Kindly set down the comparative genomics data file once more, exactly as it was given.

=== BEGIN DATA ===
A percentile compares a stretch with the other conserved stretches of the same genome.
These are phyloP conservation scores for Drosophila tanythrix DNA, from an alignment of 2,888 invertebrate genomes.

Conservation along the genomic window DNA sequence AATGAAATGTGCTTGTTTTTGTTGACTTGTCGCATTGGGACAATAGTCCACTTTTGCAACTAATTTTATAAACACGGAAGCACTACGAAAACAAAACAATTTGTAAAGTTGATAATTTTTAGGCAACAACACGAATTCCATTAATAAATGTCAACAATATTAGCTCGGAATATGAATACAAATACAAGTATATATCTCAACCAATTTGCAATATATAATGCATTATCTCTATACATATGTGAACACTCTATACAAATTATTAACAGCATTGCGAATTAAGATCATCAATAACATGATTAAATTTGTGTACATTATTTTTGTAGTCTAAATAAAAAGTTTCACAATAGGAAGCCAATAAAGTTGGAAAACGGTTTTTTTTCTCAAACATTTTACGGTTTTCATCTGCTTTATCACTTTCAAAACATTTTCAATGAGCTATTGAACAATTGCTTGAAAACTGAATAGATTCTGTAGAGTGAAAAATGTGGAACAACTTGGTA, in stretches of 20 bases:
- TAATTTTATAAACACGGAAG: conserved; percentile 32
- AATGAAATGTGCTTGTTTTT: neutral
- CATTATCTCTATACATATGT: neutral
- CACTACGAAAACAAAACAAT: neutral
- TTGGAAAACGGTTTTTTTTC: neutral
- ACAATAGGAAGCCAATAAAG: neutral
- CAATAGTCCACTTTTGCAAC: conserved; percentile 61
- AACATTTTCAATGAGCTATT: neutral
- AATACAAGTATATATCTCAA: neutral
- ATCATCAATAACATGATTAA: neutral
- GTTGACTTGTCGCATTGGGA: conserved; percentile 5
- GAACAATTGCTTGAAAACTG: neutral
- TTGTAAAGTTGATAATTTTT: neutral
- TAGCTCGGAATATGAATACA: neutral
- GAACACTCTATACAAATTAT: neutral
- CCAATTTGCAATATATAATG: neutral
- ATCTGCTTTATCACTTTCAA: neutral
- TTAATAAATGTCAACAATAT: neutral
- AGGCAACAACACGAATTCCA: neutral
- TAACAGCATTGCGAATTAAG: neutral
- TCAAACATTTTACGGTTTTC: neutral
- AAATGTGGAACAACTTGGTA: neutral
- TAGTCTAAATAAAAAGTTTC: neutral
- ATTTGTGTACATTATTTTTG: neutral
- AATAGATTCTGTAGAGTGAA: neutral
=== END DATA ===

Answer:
A percentile compares a stretch with the other conserved stretches of the same genome.
These are phyloP conservation scores for Drosophila tanythrix DNA, from an alignment of 2,888 invertebrate genomes.

Conservation along the genomic window DNA sequence AATGAAATGTGCTTGTTTTTGTTGACTTGTCGCATTGGGACAATAGTCCACTTTTGCAACTAATTTTATAAACACGGAAGCACTACGAAAACAAAACAATTTGTAAAGTTGATAATTTTTAGGCAACAACACGAATTCCATTAATAAATGTCAACAATATTAGCTCGGAATATGAATACAAATACAAGTATATATCTCAACCAATTTGCAATATATAATGCATTATCTCTATACATATGTGAACACTCTATACAAATTATTAACAGCATTGCGAATTAAGATCATCAATAACATGATTAAATTTGTGTACATTATTTTTGTAGTCTAAATAAAAAGTTTCACAATAGGAAGCCAATAAAGTTGGAAAACGGTTTTTTTTCTCAAACATTTTACGGTTTTCATCTGCTTTATCACTTTCAAAACATTTTCAATGAGCTATTGAACAATTGCTTGAAAACTGAATAGATTCTGTAGAGTGAAAAATGTGGAACAACTTGGTA, in stretches of 20 bases:
- TAATTTTATAAACACGGAAG: conserved; percentile 32
- AATGAAATGTGCTTGTTTTT: neutral
- CATTATCTCTATACATATGT: neutral
- CACTACGAAAACAAAACAAT: neutral
- TTGGAAAACGGTTTTTTTTC: neutral
- ACAATAGGAAGCCAATAAAG: neutral
- CAATAGTCCACTTTTGCAAC: conserved; percentile 61
- AACATTTTCAATGAGCTATT: neutral
- AATACAAGTATATATCTCAA: neutral
- ATCATCAATAACATGATTAA: neutral
- GTTGACTTGTCGCATTGGGA: conserved; percentile 5
- GAACAATTGCTTGAAAACTG: neutral
- TTGTAAAGTTGATAATTTTT: neutral
- TAGCTCGGAATATGAATACA: neutral
- GAACACTCTATACAAATTAT: neutral
- CCAATTTGCAATATATAATG: neutral
- ATCTGCTTTATCACTTTCAA: neutral
- TTAATAAATGTCAACAATAT: neutral
- AGGCAACAACACGAATTCCA: neutral
- TAACAGCATTGCGAATTAAG: neutral
- TCAAACATTTTACGGTTTTC: neutral
- AAATGTGGAACAACTTGGTA: neutral
- TAGTCTAAATAAAAAGTTTC: neutral
- ATTTGTGTACATTATTTTTG: neutral
- AATAGATTCTGTAGAGTGAA: neutral